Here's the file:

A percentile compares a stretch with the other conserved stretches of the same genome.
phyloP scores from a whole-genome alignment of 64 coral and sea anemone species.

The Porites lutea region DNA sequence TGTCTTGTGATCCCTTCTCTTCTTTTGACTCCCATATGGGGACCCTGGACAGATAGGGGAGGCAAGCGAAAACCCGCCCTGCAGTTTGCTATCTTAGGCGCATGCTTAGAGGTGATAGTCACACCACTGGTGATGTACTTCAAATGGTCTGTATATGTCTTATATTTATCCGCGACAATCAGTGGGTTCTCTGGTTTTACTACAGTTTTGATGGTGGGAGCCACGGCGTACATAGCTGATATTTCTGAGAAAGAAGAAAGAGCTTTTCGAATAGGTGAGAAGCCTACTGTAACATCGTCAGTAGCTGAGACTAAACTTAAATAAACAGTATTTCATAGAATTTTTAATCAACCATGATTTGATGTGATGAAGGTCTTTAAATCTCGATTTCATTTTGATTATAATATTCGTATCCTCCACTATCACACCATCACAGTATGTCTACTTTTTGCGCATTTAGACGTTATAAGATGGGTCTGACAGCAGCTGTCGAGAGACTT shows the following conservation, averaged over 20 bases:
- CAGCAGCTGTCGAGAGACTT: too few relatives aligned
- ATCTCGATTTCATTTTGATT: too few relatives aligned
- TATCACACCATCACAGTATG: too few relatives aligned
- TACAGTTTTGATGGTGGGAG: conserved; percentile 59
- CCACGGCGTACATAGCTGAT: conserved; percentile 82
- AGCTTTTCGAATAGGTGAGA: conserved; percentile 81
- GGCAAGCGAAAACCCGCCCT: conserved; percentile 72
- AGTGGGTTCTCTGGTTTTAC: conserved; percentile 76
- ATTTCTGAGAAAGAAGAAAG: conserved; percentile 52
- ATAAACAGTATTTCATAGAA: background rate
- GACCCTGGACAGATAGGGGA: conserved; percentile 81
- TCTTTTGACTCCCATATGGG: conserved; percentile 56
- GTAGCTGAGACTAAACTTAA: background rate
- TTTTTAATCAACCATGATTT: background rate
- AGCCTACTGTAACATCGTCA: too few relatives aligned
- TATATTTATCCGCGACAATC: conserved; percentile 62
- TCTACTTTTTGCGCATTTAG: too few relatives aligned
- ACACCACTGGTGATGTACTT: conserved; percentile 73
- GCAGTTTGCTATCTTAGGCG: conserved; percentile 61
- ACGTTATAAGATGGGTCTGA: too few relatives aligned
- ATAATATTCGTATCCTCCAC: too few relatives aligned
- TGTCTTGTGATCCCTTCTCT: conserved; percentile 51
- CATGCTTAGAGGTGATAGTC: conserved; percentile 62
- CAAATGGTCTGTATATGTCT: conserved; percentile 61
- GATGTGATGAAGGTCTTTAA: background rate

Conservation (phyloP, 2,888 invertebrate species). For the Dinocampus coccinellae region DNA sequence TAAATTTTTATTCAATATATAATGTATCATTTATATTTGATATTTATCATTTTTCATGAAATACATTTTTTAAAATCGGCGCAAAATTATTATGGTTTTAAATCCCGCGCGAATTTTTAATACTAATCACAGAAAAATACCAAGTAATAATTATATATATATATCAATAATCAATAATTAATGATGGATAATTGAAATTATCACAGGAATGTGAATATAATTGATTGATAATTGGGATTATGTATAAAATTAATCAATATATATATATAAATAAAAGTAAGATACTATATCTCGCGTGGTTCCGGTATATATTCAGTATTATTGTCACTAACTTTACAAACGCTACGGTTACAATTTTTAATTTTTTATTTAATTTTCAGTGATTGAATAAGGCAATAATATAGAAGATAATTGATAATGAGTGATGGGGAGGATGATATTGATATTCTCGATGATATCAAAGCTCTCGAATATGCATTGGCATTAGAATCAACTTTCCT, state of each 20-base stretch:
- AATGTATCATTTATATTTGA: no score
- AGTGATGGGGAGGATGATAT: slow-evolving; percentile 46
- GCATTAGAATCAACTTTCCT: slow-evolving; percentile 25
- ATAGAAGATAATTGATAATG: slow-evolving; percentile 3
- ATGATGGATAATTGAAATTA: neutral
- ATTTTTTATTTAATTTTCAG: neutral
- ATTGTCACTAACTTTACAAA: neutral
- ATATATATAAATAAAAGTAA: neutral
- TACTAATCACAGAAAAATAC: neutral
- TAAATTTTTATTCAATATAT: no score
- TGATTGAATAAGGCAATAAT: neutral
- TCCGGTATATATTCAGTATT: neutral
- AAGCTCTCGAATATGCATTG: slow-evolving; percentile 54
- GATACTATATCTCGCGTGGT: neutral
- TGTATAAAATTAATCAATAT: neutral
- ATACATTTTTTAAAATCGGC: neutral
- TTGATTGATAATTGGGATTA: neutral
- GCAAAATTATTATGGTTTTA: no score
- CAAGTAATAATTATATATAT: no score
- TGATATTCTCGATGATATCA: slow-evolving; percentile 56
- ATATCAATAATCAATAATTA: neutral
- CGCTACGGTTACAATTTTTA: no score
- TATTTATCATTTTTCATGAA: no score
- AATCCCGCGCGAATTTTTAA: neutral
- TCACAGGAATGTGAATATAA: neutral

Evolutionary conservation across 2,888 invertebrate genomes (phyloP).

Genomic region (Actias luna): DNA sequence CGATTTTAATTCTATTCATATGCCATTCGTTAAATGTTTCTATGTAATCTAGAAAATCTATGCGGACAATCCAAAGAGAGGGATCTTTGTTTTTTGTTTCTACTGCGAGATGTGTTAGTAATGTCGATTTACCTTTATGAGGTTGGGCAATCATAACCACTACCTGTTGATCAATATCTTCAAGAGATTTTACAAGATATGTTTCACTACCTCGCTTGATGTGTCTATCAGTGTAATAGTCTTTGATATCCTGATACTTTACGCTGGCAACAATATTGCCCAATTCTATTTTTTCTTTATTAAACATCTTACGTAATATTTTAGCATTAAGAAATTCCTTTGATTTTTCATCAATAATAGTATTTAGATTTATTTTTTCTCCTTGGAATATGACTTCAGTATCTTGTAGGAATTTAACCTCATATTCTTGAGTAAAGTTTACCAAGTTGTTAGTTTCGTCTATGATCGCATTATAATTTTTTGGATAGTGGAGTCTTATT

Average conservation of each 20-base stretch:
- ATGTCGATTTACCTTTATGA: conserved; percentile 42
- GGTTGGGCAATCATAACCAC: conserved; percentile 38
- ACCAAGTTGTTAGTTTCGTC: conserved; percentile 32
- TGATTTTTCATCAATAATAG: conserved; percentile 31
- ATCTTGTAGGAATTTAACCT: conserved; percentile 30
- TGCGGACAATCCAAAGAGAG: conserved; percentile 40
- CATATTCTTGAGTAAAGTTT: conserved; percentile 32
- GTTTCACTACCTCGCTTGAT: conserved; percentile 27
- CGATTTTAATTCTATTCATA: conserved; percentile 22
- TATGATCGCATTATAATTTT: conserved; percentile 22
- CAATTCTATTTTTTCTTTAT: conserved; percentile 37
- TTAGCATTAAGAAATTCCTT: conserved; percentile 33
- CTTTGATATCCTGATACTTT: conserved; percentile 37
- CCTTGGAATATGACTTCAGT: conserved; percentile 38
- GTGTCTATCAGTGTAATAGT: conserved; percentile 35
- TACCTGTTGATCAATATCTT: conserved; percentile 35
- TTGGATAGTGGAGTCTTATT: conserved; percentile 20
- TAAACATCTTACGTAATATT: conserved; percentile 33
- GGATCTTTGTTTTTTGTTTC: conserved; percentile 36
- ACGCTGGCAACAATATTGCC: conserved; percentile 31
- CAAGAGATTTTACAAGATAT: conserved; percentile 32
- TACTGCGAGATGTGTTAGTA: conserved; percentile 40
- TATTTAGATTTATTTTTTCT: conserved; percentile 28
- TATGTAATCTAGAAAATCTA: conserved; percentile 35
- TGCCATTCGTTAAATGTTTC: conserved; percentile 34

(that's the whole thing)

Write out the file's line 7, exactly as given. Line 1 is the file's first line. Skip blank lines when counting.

- TACAGTTTTGATGGTGGGAG: conserved; percentile 59